Centers for Medicare and Medicaid Services
      Inpatient rehabilitation facilities: CMS flexibilities to fight COVID-19.
      This document specifically allows the use of telehealth to fulfill the requirement for physicians to conduct face-to-face visits at least 3 days a week, eliminates the need for postadmission evaluations for Medicare patients admitted to an inpatient rehabilitation facility, and clarifies other details that were not present in the previous document. The Coronavirus Aid, Relief, and Economic Security Act, H.R. 748, section 3711, signed into law March 27, 2020, waives the inpatient rehabilitation facility 3-Hour Rule.

      Courtney J. Coronavirus aid, relief, and economic security act. congress.gov. Available at: https://www.congress.gov/bill/116th-congress/house-bill/748/text#toc-H5BC2CD415BB34FA29798052E64A29ABA. Updated 2020. Accessed April 26, 2020.

      The coordination of the myriad of services needed to comprehensively treat patients recovering from COVID-19 infection is not trivial. A strong leadership team was needed to foster the development of a transdisciplinary approach. Developing such an approach required the expertise, flexibility, and ingenuity of a large team of rehabilitation and medical professionals.

      Conclusion

      The COVID-19 pandemic has affected the health care system in the United States dramatically. Because of the rapid surge in COVID-19 cases and the need for acute hospital care exceeding hospital capacity, health care systems have struggled to meet demands. A significant proportion of patients have progressed to acute respiratory failure requiring mechanical ventilation and prolonged ICU stay. Although pulmonary symptoms are the most prevalent and well reported, COVID-19 also affects the cardiovascular, cerebrovascular, and neuromuscular systems, which in turn result in sequelae after recovery from the acute phase. As the curve progresses and more patients are discharged, the rehabilitation wave brings a high number of postacute COVID-19 patients suffering from physical, mental, and cognitive impairments that threaten their return to normal life.
      Unlike other areas of the country, where the steep surge in COVID-19 cases required the conversion of most of inpatient rehabilitation beds to medical beds, our ability to maintain ACIR services to help throughput for the hospital through rehabilitation services remained. We identified the need for early rehabilitation for this population and developed a comprehensive rehabilitation program serving all phases of care: ICU, acute care units, and ACIR. The program was designed to provide an appropriate level of rehabilitation care to prevent further deterioration during the acute hospital stay, facilitate functional recovery, and manage impairments secondary to COVID-19 infection. Importantly, one of the additional program’s goals was to conserve PPE and maintain social distancing by leveraging telemedicine technology.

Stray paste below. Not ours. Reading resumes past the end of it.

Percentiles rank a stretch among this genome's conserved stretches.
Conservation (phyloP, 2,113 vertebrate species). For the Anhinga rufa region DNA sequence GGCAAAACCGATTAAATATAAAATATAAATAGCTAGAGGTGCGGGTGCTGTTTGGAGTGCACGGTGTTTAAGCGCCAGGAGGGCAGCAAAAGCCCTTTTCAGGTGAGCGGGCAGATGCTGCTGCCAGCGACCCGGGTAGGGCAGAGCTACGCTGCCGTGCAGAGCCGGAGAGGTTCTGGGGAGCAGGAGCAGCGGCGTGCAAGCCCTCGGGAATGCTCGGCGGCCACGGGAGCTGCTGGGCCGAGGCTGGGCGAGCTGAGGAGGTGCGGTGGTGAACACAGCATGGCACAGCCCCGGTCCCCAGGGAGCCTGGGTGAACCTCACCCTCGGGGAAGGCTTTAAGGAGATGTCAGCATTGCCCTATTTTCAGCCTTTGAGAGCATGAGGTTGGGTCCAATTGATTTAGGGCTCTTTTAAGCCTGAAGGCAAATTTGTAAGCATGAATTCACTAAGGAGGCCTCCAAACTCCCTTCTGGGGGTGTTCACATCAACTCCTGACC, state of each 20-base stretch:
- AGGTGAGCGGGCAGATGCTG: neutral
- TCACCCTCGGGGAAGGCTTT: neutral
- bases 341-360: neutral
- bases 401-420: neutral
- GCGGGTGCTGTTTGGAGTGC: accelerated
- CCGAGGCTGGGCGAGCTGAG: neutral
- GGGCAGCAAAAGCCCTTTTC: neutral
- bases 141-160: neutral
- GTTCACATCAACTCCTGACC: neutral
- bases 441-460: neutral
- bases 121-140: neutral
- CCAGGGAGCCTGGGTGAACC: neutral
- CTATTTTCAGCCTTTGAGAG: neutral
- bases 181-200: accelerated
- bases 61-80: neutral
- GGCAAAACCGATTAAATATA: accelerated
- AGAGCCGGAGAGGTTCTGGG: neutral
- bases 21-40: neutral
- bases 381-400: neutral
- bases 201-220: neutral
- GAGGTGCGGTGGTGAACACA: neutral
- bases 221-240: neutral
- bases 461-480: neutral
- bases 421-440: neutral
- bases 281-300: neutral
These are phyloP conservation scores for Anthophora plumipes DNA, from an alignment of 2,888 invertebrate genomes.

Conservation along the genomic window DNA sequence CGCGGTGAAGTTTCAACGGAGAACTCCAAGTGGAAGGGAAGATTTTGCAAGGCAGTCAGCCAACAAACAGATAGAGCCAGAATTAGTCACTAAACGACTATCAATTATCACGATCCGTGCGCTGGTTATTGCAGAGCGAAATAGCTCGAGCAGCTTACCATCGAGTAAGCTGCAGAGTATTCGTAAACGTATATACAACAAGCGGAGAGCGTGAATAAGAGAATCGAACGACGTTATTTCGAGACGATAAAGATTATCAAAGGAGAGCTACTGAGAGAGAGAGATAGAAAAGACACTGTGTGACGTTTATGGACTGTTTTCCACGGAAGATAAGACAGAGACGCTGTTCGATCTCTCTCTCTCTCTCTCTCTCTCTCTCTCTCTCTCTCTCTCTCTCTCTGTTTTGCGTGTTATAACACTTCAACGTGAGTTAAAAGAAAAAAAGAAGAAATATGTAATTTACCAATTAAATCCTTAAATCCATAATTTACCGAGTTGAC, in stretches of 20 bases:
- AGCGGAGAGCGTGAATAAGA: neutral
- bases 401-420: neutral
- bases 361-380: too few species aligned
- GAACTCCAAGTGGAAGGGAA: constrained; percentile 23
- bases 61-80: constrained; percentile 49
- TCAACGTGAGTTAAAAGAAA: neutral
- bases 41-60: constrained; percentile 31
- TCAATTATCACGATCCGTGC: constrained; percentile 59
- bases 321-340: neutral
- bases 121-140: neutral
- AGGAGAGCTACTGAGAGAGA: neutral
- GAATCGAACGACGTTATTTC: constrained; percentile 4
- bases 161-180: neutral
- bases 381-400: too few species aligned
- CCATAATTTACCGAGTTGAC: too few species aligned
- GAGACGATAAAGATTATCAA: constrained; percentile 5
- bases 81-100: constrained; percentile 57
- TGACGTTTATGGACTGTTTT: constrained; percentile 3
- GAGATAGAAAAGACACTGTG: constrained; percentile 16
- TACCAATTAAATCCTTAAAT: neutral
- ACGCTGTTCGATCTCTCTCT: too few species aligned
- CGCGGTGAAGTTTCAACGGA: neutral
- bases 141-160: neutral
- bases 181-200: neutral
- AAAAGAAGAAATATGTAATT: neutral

The COVID-19 pandemic is having a profound effect on the provision of medical care. Many questions remain unanswered. The local evolution of the pandemic and our rehabilitation efforts prior to the pandemic allowed for the rapid deployment of the levels of care presented. Detailed outcomes data are beyond the scope of this communication. As the acute crisis resolves, we will analyze and report data on the functional outcomes of COVID-19 patients who received different levels of rehabilitation care. We have been learning and adapting real time during this crisis and hope that sharing our experience facilitates the work of others as the pandemic evolves. It is our goal to reduce the long-lasting challenges faced by COVID-19 survivors by working at every level to minimize the effect this disease has on patients’ function and disability.

      Acknowledgments

      We thank all the frontline providers during the COVID-19 pandemic, including those rehabilitation providers whose selfless efforts have saved multiple lives and helped COVID-19 survivors get back to living.